Projected 2018 sales: 
$1.702 billion
2012 sales: $172 million

Kalydeco may be the orphan drug of all orphan drugs. It is the first drug to target the underlying cause of cystic fibrosis, a genetic disorder that affects 70,000 worldwide and only 30,000 in the U.S. Moreover, Kalydeco is licensed solely for patients with the G551D mutation, which only accounts for about 4% of CF cases worldwide. Currently, drugmaker Vertex ($VTRX) gets by charging $294,000 per year for the treatment, which offsets the small patient pool. But all of that may be about to change.

Vertex is currently testing two combinations, each of which pair Kalydeco with a different experimental drug. And if those combinations prove successful, use of Kalydeco could skyrocket to up to 90% of CF patients, launching Kalydeco into blockbuster territory with peak annual sales that have been estimated to reach as high as $5 billion or $6 billion.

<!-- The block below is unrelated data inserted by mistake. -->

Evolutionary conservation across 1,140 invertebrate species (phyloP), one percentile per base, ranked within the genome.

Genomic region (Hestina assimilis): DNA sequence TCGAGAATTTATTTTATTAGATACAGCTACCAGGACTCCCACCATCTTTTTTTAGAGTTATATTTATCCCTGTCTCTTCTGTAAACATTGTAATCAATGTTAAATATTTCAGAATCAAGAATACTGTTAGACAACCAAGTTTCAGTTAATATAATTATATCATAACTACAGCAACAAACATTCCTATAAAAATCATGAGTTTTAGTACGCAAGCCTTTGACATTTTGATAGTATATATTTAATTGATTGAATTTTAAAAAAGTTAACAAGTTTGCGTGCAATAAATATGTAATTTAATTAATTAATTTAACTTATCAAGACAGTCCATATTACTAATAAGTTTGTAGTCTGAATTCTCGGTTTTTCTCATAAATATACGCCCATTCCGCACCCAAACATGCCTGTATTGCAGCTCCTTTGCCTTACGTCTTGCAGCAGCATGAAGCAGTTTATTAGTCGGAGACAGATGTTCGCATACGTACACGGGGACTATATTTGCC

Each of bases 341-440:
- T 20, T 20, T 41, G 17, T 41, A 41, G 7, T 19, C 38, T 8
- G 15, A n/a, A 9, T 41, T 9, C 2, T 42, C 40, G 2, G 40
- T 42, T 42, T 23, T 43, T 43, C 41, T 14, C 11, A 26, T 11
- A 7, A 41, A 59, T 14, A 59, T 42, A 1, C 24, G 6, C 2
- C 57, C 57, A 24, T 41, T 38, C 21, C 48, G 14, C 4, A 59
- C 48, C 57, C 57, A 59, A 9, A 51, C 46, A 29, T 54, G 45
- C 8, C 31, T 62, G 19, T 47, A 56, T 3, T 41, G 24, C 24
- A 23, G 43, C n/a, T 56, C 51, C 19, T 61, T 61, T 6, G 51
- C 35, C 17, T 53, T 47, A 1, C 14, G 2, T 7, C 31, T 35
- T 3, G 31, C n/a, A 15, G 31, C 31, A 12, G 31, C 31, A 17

In April, Vertex announced that one of those combinations was already looking promising. The biotech tested Kalydeco with its VX-661 combo in patients with the most common CF mutation, carried by nearly half the disease's sufferers, and data showed statistically significant improvements in lung function over placebo for the two highest dose groups. 

For more:
Vertex skyrockets on positive Ph2 combo study in cystic fibrosis
EU OKs Vertex cystic fibrosis drug Kalydeco